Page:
In other words, an EEPROM can be used to store data of a more permanent use, ideal for when your main microcontroller doesn’t haven enough memory for you to store the data in the program code. However, EEPROMs are not really designed for random-access or constant read/write operations – they have a finite lifespan. But their use is quite simple, so we can take advantage of them.

EEPROMS, like anything else come in many shapes and sizes. The model we will examine today is the Microchip 24LC256 (data sheet.pdf). It can hold 256 kilobits of data (that’s 32 kilobytes) and is quite inexpensive. This model also has selectable device addresses using three pins, so we can use up to eight at once on the same bus. An example:


The pinouts are very simple:

Pin 7 is “write protect” – set this low for read/write or high for read only. You could also control this in software if necessary. Once again we need to create a slave I2C device address using pins 1, 2 and 3 – these correlate to A2, A1 and A0 in the following table:

So if you were just using one 24LC256, the easiest solution would be to set A0~A2 to GND – which makes your slave address 1010000 or 0x50 in hexadecimal. There are several things to understand when it comes to reading and writing our bytes of data. As this IC has 32 kilobytes of storage, we need to be able to reference each byte in order to read or write to it. There is a slight catch in that you need more than one byte to reference 32767 (as in binary 32767 is 11111111 0100100 [16 bits]).

So when it comes time to send read and write requests, we need to send two bytes down the bus – one representing the higher end of the address (the first 8 bits from left to right), and the next one representing the lower end of the address (the final 8 bits from left to right) – see figure 6.1 on page 9 of the data sheet.

An example – we need to reference byte number 25000. In binary, 25000 is 0110000110101000. So we split that up into 01100001 and 10101000, then covert the binary values to numerical bytes with which to send using the Wire.send(). Thankfully there are two operators to help us with this. This first is >>, known as bitshift right. This will take the higher end of the byte and drop off the lower end, leaving us with the first 8 bits. To isolate the lower end of the address, we use another operator &, known as bitwise and. This unassuming character, when used with 0XFF can separate the lower bits for us. This may seem odd, but will work in the examples below.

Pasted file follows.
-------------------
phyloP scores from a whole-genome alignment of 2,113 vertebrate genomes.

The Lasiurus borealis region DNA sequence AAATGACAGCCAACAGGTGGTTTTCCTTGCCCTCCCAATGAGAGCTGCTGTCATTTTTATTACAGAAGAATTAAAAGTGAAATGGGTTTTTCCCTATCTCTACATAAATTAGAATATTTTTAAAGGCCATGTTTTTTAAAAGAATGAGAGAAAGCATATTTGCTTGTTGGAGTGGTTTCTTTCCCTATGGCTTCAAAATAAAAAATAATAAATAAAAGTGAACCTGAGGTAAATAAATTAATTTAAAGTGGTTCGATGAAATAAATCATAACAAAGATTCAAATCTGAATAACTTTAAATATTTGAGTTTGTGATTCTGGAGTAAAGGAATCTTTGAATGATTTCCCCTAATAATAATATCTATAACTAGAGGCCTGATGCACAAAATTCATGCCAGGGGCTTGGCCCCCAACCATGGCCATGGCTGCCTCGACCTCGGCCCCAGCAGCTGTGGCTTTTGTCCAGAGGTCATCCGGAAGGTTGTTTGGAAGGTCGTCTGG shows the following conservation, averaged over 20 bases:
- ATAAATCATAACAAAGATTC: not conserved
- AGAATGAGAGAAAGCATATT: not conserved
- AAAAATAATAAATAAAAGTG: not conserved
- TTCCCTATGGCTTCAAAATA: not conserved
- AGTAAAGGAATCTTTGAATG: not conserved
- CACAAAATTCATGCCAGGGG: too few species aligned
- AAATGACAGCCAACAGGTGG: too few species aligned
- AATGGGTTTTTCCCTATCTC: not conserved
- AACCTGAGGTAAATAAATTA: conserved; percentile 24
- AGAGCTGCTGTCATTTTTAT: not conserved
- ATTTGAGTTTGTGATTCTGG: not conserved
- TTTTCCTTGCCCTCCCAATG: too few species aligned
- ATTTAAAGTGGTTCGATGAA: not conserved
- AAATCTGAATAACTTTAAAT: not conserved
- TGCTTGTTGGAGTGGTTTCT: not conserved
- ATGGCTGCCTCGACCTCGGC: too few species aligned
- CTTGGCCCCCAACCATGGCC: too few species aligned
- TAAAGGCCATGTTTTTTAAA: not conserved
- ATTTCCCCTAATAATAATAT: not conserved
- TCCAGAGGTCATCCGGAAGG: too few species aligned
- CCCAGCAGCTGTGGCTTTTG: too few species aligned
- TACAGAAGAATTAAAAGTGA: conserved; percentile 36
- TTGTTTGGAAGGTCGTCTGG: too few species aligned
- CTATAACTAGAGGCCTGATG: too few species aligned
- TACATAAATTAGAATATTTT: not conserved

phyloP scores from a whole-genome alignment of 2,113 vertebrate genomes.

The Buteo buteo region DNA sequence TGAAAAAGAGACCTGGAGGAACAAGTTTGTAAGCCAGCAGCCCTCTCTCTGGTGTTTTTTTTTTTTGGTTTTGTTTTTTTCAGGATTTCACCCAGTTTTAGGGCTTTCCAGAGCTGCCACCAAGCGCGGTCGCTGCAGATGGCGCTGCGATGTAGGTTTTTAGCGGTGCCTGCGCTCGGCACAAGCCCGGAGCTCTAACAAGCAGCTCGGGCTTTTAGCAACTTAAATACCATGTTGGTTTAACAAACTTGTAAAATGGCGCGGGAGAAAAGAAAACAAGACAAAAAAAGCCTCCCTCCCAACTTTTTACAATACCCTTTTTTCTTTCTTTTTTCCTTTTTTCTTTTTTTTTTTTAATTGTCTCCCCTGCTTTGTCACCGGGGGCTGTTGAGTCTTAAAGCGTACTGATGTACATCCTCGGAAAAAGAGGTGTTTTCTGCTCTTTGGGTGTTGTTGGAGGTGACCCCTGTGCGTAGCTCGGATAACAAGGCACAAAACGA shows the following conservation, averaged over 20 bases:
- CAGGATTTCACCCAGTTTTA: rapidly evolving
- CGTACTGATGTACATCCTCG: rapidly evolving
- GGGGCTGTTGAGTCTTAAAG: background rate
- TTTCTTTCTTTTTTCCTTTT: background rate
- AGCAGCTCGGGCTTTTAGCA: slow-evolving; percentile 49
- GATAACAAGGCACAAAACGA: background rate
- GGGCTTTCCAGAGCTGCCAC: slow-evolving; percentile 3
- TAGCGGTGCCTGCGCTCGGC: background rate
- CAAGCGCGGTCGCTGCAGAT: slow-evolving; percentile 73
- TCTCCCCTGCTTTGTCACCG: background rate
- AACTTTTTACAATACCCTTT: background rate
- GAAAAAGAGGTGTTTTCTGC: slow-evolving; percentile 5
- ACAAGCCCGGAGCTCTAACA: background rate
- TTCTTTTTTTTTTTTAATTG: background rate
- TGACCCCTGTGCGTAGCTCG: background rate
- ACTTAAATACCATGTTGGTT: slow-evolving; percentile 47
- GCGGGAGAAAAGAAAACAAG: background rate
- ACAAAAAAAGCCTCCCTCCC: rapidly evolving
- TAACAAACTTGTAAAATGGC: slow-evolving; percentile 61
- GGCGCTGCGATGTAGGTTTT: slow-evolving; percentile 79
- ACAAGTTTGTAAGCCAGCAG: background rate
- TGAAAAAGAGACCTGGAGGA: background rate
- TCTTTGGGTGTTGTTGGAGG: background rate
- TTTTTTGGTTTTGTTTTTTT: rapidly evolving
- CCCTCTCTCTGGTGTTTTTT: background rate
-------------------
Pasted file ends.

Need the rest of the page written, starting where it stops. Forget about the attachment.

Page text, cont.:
Writing data to the 24LC256

Writing data is quite easy. But first remember that a byte of data is 11111111 in binary, or 255 in decimal. First we wake up the I2C bus with:

then send down some data. The first data are the two bytes representing the address (25000) of the byte (12) we want to write to the memory.

And finally, we send the byte of data to store at address 25000, then finish the connection:

There we have it. Now for getting it back…

Reading data from the 24LC256

Reading is quite similar. First we need to start things up and move the pointer to the data we want to read:

Then, ask for the byte(s) of data starting at the current address:

In this example, incomingbyte is a byte variable used to store the data we retrieved from the IC. Now we have the theory, let’s put it into practice with the test circuit below, which contains two 24LC256 EEPROMs. To recreate this you will need:

  • Arduino Uno or compatible board
  • A large solderless breadboard
  • Two Microchip 24LC256 EEPROMs (you can use 24LC512s as well)
  • Two 4.7 kilo ohm resistors
  • Hook-up wires
  • Two 0.1 uF ceramic capacitors

Here is the schematic:


… the board layout:


and the example sketch. Note that the device addresses in the sketch match the schematic above. If for some reason you are wiring your 24LC256s differently, you will need to recalculate your device addresses. To save time with future coding, we have our own functions for reading and writing bytes to the EEPROM – readData() and writeData(). Consider the sketch for our example:

And the output from the example sketch:


Although the sketch in itself was simple, you now have the functions to read and write byte data to EEPROMS. Now it is up to your imagination to take use of the extra memory.

If you enjoyed this article, or want to introduce someone else to the interesting world of Arduino – check out my book (now in a fourth printing!) “Arduino Workshop”.

visit tronixlabs.com

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John Boxall

Person. Founder and original author for tronixstuff.com. VK3FJBX

17 thoughts on “Tutorial: Arduino and the I2C bus – Part Two

    1. John Boxall

      Hi Marcel
      That’s a good question. It is peculiar to the TI PCF8574, it takes care of the current for us, whereas the 74HC595 current source needs a resistor.
      Thanks for pointing out that to me, I’ll go back and change it a little.